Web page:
See the step by step example
Check below for trigger specific parameters and behaviors:
On object update
This trigger proposes to specify the Target fields. Specifying none, means that any field would fire the trigger. Otherwise, at least one of the specified fields need to be changed to activate the trigger.
On entering/leaving a state
Both triggers require the State. The value to be entered for the “state” is the internal code of the state, as defined in the data model. State codes can be seen in the “Life Cycle” tab of the “Data Model”, section “Transitions”. The value code is the value listed between parentheses.
This trigger requires a stop watch and a threshold. The expected value for the stop watch is an attribute code. User Requests and Incident tickets come with two stop watches: tto and ttr. The threshold is a percentage of the goal of the stop watch. With the standard data model you can use 75 or 100.
When log is updated
This trigger requires to specify the log code attribute on the Class. then only if a trigger and active action is configured, it adds on the Console only, a checkbox when editing that log, to manually allow the user to disable the notification if he wants.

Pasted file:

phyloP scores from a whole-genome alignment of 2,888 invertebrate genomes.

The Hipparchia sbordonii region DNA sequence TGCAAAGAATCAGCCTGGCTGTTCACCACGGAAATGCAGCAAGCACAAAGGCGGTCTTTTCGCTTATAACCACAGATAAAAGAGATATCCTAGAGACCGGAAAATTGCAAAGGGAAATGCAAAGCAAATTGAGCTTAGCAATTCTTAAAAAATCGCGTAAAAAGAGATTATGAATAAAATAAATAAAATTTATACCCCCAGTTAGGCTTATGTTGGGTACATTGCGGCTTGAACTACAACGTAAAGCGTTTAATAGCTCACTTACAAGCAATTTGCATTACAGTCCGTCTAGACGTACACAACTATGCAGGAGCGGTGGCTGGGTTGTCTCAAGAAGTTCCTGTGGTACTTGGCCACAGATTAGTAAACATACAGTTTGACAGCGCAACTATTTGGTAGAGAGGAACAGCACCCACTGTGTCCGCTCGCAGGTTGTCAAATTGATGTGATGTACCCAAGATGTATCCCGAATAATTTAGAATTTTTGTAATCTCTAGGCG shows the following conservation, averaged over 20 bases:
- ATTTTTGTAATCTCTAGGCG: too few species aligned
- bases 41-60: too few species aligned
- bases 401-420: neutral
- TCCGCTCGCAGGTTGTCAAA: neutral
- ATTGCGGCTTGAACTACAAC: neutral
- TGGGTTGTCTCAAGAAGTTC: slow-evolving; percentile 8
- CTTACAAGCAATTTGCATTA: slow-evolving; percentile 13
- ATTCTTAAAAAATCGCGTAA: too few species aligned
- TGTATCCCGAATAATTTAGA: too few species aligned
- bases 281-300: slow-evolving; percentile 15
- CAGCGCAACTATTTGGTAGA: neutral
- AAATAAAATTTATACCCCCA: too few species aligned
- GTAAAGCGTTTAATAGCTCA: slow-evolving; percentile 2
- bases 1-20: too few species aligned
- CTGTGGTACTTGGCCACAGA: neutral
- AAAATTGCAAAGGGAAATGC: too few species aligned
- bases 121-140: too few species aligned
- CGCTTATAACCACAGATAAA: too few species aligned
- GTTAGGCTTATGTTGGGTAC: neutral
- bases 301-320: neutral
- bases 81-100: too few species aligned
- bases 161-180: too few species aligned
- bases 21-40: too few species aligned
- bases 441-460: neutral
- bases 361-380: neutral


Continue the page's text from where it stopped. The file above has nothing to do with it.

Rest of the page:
This trigger requires to specify the Mentioned filter which is an OQL query specifying the Object (in general the Persons) which can be mention on a particular Target class object. This query can use placeholders to limit the returned Person based on the target class object attributes.
Once you have set such Trigger on a class, when editing
a log, if the user enter a special character (@ by default
for Person, it's defined in the Configuration file) followed by a
few characters then iTop searches for Person matching the entered
characters. The returned Person can be limited by existing
Trigger (on mention).
The Triggers must be applicable to the current object class, so having a Target class being a parent class or the class itself of the edited object.
The Mentioned filter on the Trigger must return Person (or Contact or any class in fact)
When there is more than one applicable
Trigger (on mention), then iTop does a UNION of the various Mentioned filter
The number of returned Person is limited to the Configuration Parameter
The Triggers applicable, even if they are not linked to an active Email notification, are taken into account to filter the Person
With this mechanism, if you are using iTop as a Service Provider, you can avoid mentioning a customer contact on a Ticket which would be for another unrelated customer.